Many systems today depend on hydraulics to perform different tasks. Unlike mechanical systems which need solid components to maneuver other components, hydraulics depends on fluids and the force generated by them.
What’s so special about hydraulics, especially since the same results, pretty much, can be achieved through mechanical, electrical and pneumatic systems? The clear answer is based on the effectiveness of fluids and how they are able to turn a relatively weak pump or similar component into one which generates force often the initial amount.
Pros of hydraulic systems
Fluids flow smoothly and this feature is placed on systems and heavy equipment. The force generated by hydraulics produces very smooth movement which is invaluable in applications where jerky motions can not be tolerated.
Another feature of such a system is load-bearing capacity. Unlike pneumatic systems that depend on compressed gas, hydraulics is able to ΥΔΡΑΥΛΙΚΟΣ ΑΘΗΝΑ bear much heavier weights as it’s incompressible. It does it smoothly too, something pneumatic systems can’t achieve as the air pressure alters with cylinder movement and load changes. Moreover, the total amount of force required to generate the same produced by a hydraulic system is a lot more. This can translate into higher expenses as larger and better components carry heftier price tags.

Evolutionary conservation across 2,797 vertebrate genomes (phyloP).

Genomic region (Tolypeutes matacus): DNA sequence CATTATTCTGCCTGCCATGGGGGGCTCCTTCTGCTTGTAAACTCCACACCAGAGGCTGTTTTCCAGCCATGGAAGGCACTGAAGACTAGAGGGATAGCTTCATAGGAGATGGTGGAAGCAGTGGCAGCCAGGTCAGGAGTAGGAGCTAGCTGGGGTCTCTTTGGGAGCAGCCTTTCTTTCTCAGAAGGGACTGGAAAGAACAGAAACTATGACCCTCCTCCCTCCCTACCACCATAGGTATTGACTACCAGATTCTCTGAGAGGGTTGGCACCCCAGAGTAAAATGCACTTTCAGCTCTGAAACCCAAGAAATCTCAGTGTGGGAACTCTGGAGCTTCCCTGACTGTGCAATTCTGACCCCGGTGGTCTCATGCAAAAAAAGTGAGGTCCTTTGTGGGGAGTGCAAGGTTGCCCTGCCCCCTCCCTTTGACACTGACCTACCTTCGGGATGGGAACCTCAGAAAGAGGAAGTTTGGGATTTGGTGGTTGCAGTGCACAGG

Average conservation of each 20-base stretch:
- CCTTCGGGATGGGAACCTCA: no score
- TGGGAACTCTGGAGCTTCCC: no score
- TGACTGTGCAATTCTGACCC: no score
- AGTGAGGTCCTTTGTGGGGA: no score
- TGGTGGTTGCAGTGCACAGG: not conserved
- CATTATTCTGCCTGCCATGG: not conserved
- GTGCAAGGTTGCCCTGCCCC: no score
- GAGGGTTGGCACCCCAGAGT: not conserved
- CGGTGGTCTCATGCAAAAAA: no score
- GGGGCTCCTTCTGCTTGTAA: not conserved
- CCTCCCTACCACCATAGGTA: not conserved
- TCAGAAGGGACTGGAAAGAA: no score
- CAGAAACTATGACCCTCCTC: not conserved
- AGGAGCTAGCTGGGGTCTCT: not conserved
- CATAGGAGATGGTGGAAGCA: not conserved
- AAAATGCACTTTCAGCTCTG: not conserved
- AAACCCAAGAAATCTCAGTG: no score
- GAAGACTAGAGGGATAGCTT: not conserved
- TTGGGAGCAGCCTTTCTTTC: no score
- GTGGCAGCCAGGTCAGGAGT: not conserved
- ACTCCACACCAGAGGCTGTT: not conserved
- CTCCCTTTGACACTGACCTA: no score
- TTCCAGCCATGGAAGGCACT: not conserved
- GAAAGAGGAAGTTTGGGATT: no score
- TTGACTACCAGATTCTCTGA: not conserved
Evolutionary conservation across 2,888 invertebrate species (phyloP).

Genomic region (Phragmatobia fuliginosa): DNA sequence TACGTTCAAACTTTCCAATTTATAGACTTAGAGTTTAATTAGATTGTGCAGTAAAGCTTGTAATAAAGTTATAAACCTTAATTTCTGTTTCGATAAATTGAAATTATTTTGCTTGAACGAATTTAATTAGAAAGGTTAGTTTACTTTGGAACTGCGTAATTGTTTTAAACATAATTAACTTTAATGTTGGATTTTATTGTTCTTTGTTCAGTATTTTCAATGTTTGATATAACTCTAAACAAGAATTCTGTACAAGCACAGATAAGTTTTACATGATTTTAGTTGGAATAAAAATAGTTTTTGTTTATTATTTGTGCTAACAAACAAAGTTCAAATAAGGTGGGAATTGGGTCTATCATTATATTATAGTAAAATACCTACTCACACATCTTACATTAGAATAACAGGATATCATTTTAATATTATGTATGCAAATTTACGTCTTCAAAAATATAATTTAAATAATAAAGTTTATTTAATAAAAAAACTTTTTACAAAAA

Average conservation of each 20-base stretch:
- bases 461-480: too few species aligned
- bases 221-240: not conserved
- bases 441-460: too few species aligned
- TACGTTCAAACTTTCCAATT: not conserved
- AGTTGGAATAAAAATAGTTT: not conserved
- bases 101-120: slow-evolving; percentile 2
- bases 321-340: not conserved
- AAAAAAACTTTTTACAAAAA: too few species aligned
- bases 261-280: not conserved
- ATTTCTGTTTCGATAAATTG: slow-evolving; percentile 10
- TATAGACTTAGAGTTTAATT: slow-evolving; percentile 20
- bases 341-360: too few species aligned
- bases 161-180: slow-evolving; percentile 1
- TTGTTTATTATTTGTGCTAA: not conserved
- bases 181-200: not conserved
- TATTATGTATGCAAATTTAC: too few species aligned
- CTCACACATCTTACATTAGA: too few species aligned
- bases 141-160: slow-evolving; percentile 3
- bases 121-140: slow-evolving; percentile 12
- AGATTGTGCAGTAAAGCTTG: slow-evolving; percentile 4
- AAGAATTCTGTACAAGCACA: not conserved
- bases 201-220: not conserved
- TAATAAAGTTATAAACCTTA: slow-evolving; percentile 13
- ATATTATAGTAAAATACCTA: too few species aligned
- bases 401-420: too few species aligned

In terms of energy, hydraulics uses much less when compared to others like pneumatic systems. Heat loss can also be less meaning not much energy is employed to generate the required force. Since such systems are normally utilized in large scale applications in settings like factories and plants, it becomes vital that you cut corners without compromising quality and production volume. Hydraulics allows this while combining all of those other benefits mentioned above.
Cons of hydraulics
Where there are numerous benefits to using hydraulics there’s also cons. This shouldn’t be a deterrent but should rather give us an comprehension of things to expect.
Since hydraulics depends on fluids, there’s a possibility of leakage. Not only does this reduce steadily the efficiency and power of the device but it causes a mess. Since many systems and components require clean environments and surroundings, there’s a chance that the leaking fluid might cause damage and fire hazards. Bear in mind, however, that since this can be a known fact, steps are always taken to ensure that accidents don’t occur. The hydraulic systems themselves are made in this way that they pose little danger to you and to components even during leakage.
The fluid utilized in these systems must certanly be clean as contaminants can clog pipes. However, it’s possible that pollutants can enter in which case efficacy can be reduced. The surroundings or setting must, therefore, follow strict sanitary standards during all points of the manufacturing process.
Like all systems, hydraulics has its benefits and drawbacks. But at the same time where bulky components are beginning to be edged out in favour of smaller and more effective systems, hydraulics trumps. Pneumatic and electrical-based machines and components work very well too but they might need an increased source of power or larger pumps to generate the same number of force given out with a hydraulic system. For manufacturers and users requiring such high output, it’s more cost-effective to depend on hydraulics. Production time is reduced as efficiency maintains a high average.